Tom: I saw Ski allot after the shoot we had worked on a few film projects together. I lived with Ski during the shoot LOL. We partied hearty.

I did one scene with him. We "danced in the dark". Nice foot work.

Lunchmeat: Did you do any acting after the shoot?

Tom: A partner and I wrote a screenplay and started a film company. We raised nearly a Million dollars for a script we wrote. We had six partners and a company in place a budget to to a Union shoot. But the budget was going up faster than we could raise money. One of the Partners was an IATSE member and he insisted the movie be union made. That killed us. Most if not all first outs by film makers are non union and low budget. We had commitments for about $600,000 but we were not going to role one frame until we had ALL the money through to distribution as well as distribution commitments. After three years we gave it up and optioned the script a few times to various companies in LA. Only one company picked up a second option and it died on the shelf. I spent three years trying to make that film and a couple years after trying to get it made. I soured on the whole process and went on to live in reality concentrating on music. Worked for a company in Las Vegas, Legends in Koncert as a Neil Diamond act for 12 years and traveled extensively doing that. I guess that was an acting job LOL. I wasn't great but good enough to earn a living!

Lunchmeat: Out of all the many reasons, what 'one' reason do you consider the biggest culprit in turning 'Satan's Blade' from one of the great ones, to a forgotten obscure film in the early '80s?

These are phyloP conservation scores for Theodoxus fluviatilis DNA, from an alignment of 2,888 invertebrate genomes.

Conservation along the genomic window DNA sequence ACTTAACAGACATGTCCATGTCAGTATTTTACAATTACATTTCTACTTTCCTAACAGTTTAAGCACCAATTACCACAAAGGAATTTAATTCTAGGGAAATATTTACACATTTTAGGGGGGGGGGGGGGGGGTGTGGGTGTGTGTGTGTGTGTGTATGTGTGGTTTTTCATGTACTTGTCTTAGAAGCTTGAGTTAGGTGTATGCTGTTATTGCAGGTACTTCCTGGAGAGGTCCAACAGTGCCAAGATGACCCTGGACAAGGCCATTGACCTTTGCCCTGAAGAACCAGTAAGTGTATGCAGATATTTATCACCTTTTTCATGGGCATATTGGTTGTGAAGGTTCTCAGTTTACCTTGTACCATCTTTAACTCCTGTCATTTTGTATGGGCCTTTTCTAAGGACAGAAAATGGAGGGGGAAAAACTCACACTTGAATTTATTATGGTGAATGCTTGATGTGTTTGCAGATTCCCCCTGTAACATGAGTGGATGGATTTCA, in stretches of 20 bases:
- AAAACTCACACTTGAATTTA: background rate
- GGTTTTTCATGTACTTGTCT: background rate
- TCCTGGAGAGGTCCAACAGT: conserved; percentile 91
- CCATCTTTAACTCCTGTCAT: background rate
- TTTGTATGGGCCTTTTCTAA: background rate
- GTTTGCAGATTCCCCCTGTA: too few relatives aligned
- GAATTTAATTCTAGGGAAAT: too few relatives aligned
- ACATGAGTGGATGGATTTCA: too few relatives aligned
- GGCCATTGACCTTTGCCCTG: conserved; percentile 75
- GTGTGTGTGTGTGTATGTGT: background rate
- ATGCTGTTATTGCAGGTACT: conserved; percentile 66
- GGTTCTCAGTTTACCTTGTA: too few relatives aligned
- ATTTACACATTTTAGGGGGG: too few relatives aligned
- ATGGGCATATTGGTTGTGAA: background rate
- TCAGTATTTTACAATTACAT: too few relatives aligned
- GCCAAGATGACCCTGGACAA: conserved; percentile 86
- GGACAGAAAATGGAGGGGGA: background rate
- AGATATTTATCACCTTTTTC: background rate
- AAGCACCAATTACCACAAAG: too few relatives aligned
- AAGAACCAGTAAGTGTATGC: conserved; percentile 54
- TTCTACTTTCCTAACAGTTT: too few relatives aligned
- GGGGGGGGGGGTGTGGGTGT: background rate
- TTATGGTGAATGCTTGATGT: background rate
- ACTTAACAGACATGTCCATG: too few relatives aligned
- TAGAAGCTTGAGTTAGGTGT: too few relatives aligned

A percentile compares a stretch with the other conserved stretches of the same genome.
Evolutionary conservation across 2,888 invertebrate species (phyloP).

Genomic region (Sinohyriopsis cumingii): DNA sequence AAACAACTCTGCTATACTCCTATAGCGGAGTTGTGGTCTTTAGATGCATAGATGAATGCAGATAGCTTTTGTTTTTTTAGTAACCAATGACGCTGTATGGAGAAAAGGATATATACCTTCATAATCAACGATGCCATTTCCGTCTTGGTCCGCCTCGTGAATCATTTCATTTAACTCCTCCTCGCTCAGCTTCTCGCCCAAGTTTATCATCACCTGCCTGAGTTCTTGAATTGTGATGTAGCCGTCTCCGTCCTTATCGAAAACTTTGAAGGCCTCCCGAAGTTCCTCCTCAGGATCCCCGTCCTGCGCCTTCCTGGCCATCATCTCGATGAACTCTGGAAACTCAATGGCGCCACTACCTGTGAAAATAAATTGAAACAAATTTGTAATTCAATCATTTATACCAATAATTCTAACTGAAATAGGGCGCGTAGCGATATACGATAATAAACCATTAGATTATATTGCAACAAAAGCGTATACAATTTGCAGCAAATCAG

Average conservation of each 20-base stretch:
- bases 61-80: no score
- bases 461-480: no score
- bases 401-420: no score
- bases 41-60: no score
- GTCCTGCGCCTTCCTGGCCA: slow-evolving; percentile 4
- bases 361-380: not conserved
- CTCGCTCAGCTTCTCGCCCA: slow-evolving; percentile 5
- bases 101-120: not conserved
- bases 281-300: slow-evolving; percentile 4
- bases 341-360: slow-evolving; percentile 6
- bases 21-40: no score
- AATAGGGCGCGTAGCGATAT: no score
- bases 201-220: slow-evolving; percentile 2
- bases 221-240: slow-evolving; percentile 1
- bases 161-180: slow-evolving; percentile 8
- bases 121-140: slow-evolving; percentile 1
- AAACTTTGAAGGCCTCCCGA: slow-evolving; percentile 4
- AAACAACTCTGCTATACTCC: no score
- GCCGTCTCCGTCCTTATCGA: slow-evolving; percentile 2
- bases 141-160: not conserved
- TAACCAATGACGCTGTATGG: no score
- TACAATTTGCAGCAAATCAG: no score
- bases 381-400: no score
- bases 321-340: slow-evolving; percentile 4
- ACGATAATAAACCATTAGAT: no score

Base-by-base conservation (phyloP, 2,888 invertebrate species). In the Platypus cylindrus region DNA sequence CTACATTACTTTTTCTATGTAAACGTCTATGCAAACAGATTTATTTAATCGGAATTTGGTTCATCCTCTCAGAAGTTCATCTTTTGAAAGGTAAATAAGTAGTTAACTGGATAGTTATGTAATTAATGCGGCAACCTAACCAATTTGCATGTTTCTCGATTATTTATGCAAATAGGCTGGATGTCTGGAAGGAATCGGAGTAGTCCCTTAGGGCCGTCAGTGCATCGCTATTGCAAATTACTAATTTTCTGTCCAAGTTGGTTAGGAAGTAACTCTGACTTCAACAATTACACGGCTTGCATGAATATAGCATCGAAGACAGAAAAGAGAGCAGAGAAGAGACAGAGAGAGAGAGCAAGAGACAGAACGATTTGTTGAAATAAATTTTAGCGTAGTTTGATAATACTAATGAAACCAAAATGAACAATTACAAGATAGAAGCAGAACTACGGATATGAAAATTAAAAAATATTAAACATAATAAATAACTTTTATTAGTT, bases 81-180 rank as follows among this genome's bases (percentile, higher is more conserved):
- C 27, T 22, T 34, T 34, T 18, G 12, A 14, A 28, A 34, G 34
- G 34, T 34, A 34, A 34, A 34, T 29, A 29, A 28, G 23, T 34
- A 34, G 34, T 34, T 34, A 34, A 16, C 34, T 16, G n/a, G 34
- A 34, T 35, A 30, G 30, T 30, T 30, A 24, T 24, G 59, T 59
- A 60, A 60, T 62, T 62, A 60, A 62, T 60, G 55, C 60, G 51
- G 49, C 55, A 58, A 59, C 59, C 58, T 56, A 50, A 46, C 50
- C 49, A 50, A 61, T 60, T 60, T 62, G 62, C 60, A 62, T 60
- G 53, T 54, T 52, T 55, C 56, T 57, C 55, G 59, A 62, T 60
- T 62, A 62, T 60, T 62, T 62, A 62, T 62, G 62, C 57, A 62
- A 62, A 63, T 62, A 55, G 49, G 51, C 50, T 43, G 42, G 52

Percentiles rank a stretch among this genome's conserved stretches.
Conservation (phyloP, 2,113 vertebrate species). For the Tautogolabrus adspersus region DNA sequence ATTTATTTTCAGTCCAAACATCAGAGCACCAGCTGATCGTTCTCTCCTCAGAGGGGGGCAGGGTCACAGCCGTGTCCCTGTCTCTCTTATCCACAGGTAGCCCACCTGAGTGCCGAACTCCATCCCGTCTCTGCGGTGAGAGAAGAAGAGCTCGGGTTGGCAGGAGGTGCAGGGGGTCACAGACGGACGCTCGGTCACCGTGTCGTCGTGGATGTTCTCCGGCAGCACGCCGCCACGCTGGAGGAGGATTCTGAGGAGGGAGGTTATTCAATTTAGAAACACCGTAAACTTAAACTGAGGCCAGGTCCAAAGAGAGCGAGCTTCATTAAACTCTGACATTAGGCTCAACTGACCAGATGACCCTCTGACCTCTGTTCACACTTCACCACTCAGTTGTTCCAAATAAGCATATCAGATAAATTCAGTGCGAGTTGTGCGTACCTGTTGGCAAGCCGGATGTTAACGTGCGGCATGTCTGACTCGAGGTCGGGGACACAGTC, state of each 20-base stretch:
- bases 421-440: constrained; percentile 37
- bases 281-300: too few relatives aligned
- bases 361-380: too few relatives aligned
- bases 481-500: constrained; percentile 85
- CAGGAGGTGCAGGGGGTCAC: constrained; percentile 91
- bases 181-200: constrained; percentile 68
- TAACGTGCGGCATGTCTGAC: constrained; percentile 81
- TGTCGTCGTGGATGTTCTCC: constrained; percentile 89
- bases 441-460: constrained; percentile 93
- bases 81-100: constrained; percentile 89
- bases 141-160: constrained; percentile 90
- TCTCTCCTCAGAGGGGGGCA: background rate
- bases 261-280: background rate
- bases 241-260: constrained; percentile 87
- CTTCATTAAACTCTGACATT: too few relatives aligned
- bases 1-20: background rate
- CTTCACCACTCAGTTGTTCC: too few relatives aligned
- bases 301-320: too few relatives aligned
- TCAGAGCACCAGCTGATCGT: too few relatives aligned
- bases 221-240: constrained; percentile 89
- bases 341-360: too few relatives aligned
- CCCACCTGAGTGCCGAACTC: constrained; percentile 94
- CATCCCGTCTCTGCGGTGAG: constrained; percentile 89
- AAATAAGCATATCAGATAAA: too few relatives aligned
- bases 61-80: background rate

Tom: There are far more then one. If I had to pick one I would say lack of proper preparation, as well as lack of screenplay, lack of directorial experience squandering good talent, lack of proper budget for a 35mm shoot. The whole thing seemed rushed and unfinished at every turn.

Lunchmeat: Have you any idea who owns the rights to the film at the present time?

Tom: Not at all.

Lunchmeat: The second universal question: What is Mr. Tom Bongiorno up to these days?

Tom: I am semi-retired enjoying Myrtle Beach and the slow life after years of traveling with The Legend's show. I recently married and built a house here selling my Las Vegas at the peak of the market rush a couple years ago. I'm settling down writing music and working part time at a local music store where we bought a grand piano. LOL Enjoying the s l o w lifestyle away from the lights.

Lunchmeat: If someone came up to you today and offered you a reoccurring role as Tony in a prequel, would you take the bull by the horns? (It would have to be a prequel since you had a fire poker shoved through your torso. LOL)

Tom: Depends on who that "someone" is. I enjoy the process despite the results. That's the way life SHOULD be lived. I learned that too late to make a difference but early enough to enjoy the time left!!

Lunchmeat: What's your favorite movie?

Tom: Very Bad Things,,,,,,,,,,,,,comes to mind. I enjoy dark dark comedy.

Lunchmeat: And, last but not least, in three words, describe your experience during the shoot?

Tom: Fantastic, hopeful and humbled.

The experience was great. I enjoyed every minute. I wished it could have been better.

Lunchmeat: Tom, I'd like to thank you on behalf of Justin Kerswell (the owner and webmaster of Hysteria-Lives) for taking time out of your day to answer our very lengthy list of questions. We wish you the best in all endeavors.

Tom: Thanks guys. Someday I will have to find a copy of that movie and relive some great memories with some wonderful people.

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Read the review of SATAN'S BLADE.